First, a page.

Apple was recently fined 1.8 billion euros (about $2 billion USD) by the European Union commission, which argues that the company abuses its dominant position to harm Apple Music competitors on iOS. Even so, it seems that the company still has unresolved issues with Spotify, its main competitor, which is now accusing Apple of blocking its app updates in the EU.

Spotify says Apple is blocking its app updates in the EU

As the Digital Markets Act (DMA) came into effect on March 7, 2024, developers can finally distribute their apps to iOS users outside the App Store in the EU. And even for apps available on Apple’s App Store, new rules ensure that developers can use alternative payment methods for in-app purchases.

Spotify submitted an update of its iOS app to Apple on March 5. With this update, the platform completely removed subscriptions using the App Store’s in-app purchase system. Instead, users are now prompted to visit Spotify’s website to subscribe.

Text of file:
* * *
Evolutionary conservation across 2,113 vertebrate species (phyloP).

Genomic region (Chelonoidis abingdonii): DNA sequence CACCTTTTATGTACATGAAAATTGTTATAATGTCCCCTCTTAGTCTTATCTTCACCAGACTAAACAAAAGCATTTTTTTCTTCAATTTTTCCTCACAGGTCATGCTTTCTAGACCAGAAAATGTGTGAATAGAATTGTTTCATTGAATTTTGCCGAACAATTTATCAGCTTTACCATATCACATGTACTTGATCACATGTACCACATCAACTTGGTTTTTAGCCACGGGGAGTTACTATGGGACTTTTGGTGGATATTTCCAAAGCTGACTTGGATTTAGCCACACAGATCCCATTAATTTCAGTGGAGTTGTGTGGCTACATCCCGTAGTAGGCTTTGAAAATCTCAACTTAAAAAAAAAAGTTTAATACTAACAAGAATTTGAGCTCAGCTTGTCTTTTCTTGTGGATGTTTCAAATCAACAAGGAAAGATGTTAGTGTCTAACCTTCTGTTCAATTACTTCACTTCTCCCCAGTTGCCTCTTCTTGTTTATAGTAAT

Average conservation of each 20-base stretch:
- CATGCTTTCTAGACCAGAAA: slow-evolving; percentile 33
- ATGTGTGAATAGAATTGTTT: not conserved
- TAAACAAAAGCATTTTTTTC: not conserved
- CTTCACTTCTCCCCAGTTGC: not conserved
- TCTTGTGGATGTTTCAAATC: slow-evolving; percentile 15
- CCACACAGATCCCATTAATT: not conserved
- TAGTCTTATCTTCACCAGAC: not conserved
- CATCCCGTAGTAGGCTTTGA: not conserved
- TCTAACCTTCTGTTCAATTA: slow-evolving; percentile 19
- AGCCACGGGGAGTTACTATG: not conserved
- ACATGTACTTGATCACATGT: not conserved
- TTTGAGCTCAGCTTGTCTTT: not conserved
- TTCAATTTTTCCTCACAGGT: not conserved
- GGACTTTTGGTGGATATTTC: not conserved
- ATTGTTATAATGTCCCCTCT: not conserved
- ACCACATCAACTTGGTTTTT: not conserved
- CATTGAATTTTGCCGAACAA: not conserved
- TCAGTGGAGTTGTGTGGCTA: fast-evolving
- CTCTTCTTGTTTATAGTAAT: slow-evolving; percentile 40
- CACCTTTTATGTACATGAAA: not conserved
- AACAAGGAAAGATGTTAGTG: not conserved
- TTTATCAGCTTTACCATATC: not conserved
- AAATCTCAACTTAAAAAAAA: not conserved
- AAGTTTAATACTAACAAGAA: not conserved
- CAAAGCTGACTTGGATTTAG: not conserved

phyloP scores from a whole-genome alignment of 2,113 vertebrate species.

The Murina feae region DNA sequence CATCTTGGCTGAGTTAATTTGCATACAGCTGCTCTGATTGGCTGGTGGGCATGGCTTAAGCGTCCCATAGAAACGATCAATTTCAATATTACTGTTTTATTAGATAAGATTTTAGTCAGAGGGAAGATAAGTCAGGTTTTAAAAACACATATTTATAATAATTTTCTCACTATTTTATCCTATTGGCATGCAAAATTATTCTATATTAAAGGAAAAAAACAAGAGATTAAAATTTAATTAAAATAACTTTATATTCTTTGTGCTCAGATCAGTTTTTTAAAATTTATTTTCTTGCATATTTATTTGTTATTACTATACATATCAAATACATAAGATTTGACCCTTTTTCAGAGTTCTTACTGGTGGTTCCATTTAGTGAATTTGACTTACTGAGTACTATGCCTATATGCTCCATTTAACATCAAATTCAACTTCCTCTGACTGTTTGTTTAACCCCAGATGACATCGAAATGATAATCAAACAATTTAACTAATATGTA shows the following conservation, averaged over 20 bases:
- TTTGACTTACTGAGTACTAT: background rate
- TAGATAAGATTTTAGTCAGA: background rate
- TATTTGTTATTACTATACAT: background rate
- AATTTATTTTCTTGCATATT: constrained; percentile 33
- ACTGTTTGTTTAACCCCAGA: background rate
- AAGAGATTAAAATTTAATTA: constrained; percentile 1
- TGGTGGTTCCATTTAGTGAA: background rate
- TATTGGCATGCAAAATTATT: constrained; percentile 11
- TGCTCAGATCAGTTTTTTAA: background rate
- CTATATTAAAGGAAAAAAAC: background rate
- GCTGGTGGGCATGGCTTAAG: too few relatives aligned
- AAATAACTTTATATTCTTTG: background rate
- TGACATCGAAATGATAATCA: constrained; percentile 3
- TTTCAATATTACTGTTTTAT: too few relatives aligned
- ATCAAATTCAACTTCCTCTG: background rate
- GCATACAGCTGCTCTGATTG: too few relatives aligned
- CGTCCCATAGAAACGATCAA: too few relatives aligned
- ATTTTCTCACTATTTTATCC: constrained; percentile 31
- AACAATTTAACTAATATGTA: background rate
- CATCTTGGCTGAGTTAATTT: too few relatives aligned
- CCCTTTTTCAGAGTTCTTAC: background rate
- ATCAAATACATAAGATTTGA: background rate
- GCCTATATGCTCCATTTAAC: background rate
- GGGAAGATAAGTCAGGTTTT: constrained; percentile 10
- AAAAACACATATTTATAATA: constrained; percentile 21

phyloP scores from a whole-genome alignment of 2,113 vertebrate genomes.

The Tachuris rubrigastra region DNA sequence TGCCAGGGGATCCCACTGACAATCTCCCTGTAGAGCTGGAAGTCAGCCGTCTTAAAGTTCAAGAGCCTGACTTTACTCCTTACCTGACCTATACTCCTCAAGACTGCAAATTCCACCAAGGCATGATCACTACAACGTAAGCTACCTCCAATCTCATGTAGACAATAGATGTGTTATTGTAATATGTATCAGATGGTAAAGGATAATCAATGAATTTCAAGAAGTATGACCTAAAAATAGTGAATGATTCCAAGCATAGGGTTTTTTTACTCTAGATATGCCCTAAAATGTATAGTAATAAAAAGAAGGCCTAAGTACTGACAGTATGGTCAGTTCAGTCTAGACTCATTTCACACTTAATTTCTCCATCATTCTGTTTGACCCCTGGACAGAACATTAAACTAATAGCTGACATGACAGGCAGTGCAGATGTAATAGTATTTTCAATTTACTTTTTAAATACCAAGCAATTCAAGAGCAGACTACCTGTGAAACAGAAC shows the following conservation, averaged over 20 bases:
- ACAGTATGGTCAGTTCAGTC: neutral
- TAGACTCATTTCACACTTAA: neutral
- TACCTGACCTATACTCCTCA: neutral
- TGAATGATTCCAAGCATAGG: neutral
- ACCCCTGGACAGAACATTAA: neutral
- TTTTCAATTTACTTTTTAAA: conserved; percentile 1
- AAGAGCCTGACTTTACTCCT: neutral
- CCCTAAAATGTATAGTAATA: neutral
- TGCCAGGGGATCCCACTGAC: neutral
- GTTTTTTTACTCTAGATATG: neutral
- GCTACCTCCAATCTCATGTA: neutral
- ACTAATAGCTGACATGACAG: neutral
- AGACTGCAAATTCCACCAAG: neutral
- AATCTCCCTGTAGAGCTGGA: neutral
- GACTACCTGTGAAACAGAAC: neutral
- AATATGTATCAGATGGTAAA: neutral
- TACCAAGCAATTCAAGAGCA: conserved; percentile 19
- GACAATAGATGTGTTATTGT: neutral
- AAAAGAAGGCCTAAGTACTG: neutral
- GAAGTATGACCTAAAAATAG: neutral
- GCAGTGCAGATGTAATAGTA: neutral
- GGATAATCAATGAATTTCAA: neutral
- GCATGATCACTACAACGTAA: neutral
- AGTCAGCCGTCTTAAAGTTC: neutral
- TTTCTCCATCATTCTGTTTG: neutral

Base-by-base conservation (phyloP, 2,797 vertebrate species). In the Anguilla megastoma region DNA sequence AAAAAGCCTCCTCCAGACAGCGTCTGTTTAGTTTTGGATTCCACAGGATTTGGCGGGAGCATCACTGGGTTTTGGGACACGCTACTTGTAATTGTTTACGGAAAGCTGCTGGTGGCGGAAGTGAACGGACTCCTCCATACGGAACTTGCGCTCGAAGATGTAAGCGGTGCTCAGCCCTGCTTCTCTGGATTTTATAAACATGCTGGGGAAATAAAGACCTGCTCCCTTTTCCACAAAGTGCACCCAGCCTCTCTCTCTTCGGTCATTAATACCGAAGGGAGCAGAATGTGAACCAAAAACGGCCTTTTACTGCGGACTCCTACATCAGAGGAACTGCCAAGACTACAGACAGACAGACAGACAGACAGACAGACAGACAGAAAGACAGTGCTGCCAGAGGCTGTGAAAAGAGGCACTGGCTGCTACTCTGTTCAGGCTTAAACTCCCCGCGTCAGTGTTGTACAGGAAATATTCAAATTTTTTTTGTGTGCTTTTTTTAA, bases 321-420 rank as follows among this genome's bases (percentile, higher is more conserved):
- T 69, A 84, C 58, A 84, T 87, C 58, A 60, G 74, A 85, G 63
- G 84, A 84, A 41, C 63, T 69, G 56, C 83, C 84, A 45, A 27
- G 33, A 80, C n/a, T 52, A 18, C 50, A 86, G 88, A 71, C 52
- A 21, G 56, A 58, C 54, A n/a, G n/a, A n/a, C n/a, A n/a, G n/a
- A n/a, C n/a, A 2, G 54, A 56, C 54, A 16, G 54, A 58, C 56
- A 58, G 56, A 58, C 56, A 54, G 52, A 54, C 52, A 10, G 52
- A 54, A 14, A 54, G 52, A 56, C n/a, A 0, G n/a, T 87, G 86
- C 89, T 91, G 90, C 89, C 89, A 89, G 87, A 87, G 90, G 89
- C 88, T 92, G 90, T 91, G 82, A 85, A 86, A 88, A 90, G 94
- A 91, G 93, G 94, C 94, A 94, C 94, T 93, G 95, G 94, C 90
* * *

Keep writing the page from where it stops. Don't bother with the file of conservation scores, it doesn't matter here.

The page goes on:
However, in an email from Spotify to the EU Commission seen by The Verge, the company accuses Apple of not having approved this update since then. “It’s been nine days now and we’re still waiting to hear from Apple about our app submission to show EU consumers pricing and a link to our website,” the email reads.

Spotify spokeswoman Jeanne Moran says Apple’s delay “directly conflicts with their claim that they turn around reviews on app submissions within 24 hours, and it also flies in the face of the timeline for adoption the Commission laid out.” When asked, Apple declined to comment.

It’s not unusual to see Apple holding back and delaying the approval of apps in the App Store because of something they don’t agree with. However, it seems that not even the $2 billion fine has changed the company’s mind about Spotify. It’s worth noting that the EU has ruled that Apple can’t stop developers from telling users about alternative payment methods in their apps.

Developers against Apple

Earlier this month, Spotify and dozens of other companies sent a letter to the EU Commission complaining about “Apple’s lack of DMA compliance.” After the EU said it would continue investigating Apple in relation to DMA, the company relaxed some of its new guidelines for distributing apps outside the App Store.

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